Well, that last post was a 'fun' one. I'm all about the 'joys' of parenting here. Sigh...onto other things. Encouraging things...
Practical, Real, Tangible ways to facilitate grief. *disclaimer- not a pro, just a Mom with grieving kids.
Write down memories - allow them time/space/resources to write out what they remember. Don't disagree if it doesn't match what you were told. If old enough, let them write it down. Help them fill in the details if they ask. Be careful to not interfere in their memories with what you believe to be true. Give them prompts based on their story. Don't shy away from the hard topics. Ask them to write about daily details. Ask about people. Re made a book. A page for each family member. Stories about siblings, parents, the orphanage, and the process of coming home. We did this project during the summer. We had specific time to sit down and write. We were making a book. It was serious business. Rough draft, editing, publishing, illustrating, and binding. It gave weight to the importance of the memories. After writing on hard topics, we made time for the grief. For the push back, acting out, and were available. We didn't write the day we had doctor's appointments later. We made this project the priority for the weeks it was in process. There were many great conversations that came about. Questions asked, and room to answer in context of the whole story. And at the end, we turned a corner. There was healing in some significant ways.
Pray- Pray for the family they are separate from. If you know their names, pray for someone each evening. If you don't, pray for them by role. Don't know if they are alive, pray for their caregivers. Pray for their 'orphanage' siblings. Prayer moves the hand of God. And in prayer, they can feel powerful in a powerless situation.
Grief meltdowns-Grief looks different in every person. In every situation. I've grieved for my Mom very different than other losses in my life. Grief for a parent is different than other grief. No more, not worse, just different. Culture affects how we grieve. If they were allowed to grieve in the past, and how, will effect how grief shows up. Re grief showed up in meltdowns fueled by rage. This isn't anyone's fault, it's how he is equipped to deal with the raw emotions of loss. He starts out pushing back against us, his parents. He becomes passive. He starts to spiral around the issue. Some days we are just waiting for it to come. Grief is lurking out the door, but won't just open the door and come in. It wants an invitation. Yes, it's okay, now is a good time, come on it. Some days it burst open the door, and gets comfy on the couch, to stay awhile, before we've even taken a deep breath. But when he is spiraling, the only resolution is to grieve. It usually involves wailing, tears, trying to get away from us, tearing apart the room, and ending in a hollow stare and tears running down his face while we hold him. Then some time alone to recover. Time alone, but with us close. When this happens, this is all that happens. You turn off the stove, and dinner is late. You miss church, the soccer game, school event, and grief takes over. Thankfully, this cycle is less and less. By allowing the cycle to happen, it has allowed him to grieve the loss. Er's if different. It's over abundance of activity. It's a need for constant attention. The desire for a bottle, to be cuddled, to be right where you are, doing just what you are doing. It's the need to be close, really close, all the time. It's separation anxiety. And it's just beginning. It's listening to her tell her story over and over again. Trying to make sense. It's answering questions about whose tummy she came from daily. It's clarifying the unknowns over and over again. It's falling apart when someone doesn't want to play her game with her. It's taking rejection very personally. It's over reacting to being told no. It's an inability to deal with unpredictability.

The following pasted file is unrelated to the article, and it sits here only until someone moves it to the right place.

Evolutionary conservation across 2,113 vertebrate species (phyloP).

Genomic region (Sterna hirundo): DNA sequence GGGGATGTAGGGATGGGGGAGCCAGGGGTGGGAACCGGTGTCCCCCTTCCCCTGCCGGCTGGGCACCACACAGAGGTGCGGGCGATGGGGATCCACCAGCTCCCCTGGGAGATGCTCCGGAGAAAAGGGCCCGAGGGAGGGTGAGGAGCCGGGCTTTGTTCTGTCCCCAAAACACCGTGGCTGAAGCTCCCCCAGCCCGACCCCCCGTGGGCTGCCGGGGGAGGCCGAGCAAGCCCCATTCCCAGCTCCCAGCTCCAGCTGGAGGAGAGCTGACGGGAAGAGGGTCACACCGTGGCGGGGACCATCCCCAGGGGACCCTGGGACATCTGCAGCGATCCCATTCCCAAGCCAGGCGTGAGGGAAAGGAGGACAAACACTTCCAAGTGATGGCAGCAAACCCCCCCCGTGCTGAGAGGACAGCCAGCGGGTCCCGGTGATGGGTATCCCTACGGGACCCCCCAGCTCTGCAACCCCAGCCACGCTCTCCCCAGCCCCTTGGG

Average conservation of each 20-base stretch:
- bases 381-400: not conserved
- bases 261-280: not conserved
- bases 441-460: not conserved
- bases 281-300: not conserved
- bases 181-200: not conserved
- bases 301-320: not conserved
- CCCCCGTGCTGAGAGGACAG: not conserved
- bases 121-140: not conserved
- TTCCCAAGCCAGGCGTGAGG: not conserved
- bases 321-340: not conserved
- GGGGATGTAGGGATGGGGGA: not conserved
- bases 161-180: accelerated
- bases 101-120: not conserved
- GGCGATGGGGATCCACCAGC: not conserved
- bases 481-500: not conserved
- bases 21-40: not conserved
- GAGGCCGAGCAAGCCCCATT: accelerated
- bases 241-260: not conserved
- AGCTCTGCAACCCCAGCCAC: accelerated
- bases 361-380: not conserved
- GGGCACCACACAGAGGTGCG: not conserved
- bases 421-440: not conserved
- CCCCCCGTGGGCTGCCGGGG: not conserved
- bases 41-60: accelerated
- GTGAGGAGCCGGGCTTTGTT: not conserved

Be present- this is hard. Hard because it triggers every grief you own. Don't shy away. Don't hold back the tears for your own lost, even in the midst of theirs. Don't give up and leave them to their own emotions. If you are exhausted, and can't do one more minute, then stop trying to control it, just sit in the room and pray for them out loud. If they are in the corner, completely shutting you out. Stay anyway. Sit in the room, even if you say nothing, your presence matters. They fear the grief. They need to see in you that the grief doesn't win. Yes, you leaving might make the meltdown end sooner. Our theory has been to let it take as long as it takes, but we aren't going anywhere in the meanwhile. Even if it's just sitting in the room, doing nothing.
Professional help- there is no shame in seeking out help. This parenting is not normal. You don't have the tools. You didn't sign up for this. If you don't see progress, get help. From some one who understands trauma, loss, adoption, attachment, and be willing to try something that feels strange. Different kids need different approaches. There is no one size fits all.
One year ago.
4 years ago